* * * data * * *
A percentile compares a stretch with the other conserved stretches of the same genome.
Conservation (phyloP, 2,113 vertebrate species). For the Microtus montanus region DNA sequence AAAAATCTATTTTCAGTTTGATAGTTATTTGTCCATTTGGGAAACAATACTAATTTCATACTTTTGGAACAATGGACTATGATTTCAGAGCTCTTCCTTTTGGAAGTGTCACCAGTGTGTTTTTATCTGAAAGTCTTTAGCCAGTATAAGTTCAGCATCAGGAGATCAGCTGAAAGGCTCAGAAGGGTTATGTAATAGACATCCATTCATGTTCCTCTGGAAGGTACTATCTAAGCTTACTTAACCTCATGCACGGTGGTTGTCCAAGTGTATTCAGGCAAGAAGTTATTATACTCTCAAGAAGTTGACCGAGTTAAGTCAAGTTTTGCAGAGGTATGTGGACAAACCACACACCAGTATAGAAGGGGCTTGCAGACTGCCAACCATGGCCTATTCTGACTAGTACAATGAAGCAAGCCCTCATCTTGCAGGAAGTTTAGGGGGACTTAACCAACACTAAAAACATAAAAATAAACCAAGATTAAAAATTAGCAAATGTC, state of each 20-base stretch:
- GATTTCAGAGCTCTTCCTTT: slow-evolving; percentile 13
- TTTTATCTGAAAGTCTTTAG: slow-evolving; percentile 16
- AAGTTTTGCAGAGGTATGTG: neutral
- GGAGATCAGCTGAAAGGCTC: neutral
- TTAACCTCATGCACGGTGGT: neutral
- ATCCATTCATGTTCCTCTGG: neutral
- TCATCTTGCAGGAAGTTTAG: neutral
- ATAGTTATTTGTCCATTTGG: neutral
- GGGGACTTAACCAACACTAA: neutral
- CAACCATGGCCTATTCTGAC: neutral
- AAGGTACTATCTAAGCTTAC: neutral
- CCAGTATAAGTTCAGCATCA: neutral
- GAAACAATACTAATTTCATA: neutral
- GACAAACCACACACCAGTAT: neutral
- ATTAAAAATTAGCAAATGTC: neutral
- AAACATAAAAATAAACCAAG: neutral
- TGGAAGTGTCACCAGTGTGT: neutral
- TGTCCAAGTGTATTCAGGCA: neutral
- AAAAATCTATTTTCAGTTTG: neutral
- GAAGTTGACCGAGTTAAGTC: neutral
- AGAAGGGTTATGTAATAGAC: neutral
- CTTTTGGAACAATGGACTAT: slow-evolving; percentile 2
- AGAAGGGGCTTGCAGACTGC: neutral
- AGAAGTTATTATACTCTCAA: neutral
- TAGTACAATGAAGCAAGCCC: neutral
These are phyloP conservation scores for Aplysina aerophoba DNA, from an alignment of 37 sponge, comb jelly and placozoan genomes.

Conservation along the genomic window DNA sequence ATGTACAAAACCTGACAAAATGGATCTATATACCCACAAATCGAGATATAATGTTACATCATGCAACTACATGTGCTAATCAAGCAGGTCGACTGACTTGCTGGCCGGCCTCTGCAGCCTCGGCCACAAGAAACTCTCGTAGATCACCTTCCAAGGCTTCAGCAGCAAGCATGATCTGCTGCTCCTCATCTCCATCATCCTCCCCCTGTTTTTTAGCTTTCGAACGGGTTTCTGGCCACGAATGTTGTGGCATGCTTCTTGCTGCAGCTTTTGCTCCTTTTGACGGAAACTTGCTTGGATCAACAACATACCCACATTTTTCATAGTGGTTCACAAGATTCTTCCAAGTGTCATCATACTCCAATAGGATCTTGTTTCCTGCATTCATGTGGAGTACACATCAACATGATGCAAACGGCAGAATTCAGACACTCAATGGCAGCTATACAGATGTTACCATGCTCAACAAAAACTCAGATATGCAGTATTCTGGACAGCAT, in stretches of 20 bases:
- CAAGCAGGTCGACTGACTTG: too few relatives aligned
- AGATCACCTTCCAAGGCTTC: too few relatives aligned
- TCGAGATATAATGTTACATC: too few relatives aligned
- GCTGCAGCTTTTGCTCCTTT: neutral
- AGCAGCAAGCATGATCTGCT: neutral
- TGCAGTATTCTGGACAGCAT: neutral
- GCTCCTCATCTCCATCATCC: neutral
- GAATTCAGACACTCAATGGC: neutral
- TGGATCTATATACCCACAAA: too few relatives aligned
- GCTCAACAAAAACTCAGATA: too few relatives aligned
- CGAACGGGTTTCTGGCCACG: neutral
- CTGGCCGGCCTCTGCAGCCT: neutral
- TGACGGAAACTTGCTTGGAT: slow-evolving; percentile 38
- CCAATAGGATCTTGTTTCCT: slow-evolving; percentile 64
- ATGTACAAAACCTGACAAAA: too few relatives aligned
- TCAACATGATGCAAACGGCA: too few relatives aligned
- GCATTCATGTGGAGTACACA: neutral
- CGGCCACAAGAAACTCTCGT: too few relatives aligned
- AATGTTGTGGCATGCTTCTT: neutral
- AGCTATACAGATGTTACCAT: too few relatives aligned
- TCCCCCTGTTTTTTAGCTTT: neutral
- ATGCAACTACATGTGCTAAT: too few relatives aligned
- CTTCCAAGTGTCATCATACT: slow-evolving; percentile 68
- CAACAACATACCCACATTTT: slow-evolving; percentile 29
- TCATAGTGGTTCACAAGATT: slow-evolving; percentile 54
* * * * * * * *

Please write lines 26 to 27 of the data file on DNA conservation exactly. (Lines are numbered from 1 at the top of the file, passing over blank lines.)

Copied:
- AGAAGTTATTATACTCTCAA: neutral
- TAGTACAATGAAGCAAGCCC: neutral